Mughal Art and Culture

At the height of the Mughal Empire, the Mughals occupied an area of what we know today as parts of Afghanistan, Bangladesh, India, and Pakistan. The Mughals also interacted with many of their neighboring empires and countries during its existence. As a result, Mughal art and culture were very unique because they contained a mixture of Arabic, Persian, Buddhist, Sikh, and Hindu influences. Mughal art was a great focus during this period because most of the great Mughal rulers viewed art as a very important element of the Mughal Empire.

Thus, Mughal art was able to develop rapidly and prosperously. Among the different types of art produced during the Mughal Empire, architecture would be considered the most celebrated and well-known form. The Taj Mahal is a great example; it is so famous that, in 2007, it was named as one of the New Seven Wonders of the World. In addition to art, the effects of Mughal culture can also be seen today.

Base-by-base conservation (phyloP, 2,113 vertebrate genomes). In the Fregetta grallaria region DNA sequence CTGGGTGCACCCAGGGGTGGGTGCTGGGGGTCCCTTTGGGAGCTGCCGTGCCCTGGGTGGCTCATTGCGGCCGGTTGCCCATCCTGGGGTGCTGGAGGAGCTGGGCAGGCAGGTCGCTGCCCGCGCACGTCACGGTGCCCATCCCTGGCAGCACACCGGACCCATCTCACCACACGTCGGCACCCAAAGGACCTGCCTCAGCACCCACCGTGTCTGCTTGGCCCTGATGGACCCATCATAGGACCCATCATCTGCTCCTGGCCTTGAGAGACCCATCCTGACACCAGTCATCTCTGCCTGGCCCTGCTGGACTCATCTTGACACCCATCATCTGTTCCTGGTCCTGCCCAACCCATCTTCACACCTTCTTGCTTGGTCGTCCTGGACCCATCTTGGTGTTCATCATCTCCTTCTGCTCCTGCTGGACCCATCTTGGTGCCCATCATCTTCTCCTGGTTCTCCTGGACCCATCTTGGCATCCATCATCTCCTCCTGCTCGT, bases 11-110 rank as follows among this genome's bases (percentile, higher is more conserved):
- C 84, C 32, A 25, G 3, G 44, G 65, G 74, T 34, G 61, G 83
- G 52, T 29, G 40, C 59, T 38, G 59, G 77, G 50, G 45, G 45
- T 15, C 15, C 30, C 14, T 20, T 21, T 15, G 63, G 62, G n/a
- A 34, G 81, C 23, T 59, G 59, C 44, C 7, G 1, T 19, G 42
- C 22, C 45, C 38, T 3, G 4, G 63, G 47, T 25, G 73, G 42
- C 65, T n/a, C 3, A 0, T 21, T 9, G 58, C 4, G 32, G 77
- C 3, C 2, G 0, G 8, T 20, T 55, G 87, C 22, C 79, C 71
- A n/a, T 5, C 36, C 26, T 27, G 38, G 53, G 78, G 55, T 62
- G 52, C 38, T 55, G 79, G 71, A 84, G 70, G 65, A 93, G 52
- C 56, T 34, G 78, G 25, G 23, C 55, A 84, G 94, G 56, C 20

Urdu, a language spoken by over 160 million people, came to existence from the interactions of the Mughal Empire with Persia and the Arabic world. Much of the music heard in India today is heavily influenced by Mughal music, especially when it comes to religious practices. Additionally, Indian Cuisine as we know today contains variations of Mughlai cuisine, like the unique smell of spices and the distinctive spicy taste.

The rise of Mughal art began during Jahangir’s (ja hon gear) reign. Jahangir was a prince who had a strong taste for art and cared about every small detail in the artwork.

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Because of Jahangir, Mughal paintings were able to blossom effectively. Jahangir’s son Shah Jahan (shaw ja hon) was most celebrated for his architectural achievements and contributions. He commissioned the Taj Mahal, which was a mausoleum (maw so le em) built for his favorite wife after her death in 1631. It took twenty-one years to complete, and today is a UNESCO World Heritage Site and about 3 million people visit the s…

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Mughal Art and Culture. (2019, Oct 09). Retrieved from http://paperap.com/paper-on-mughal-art-and-culture/

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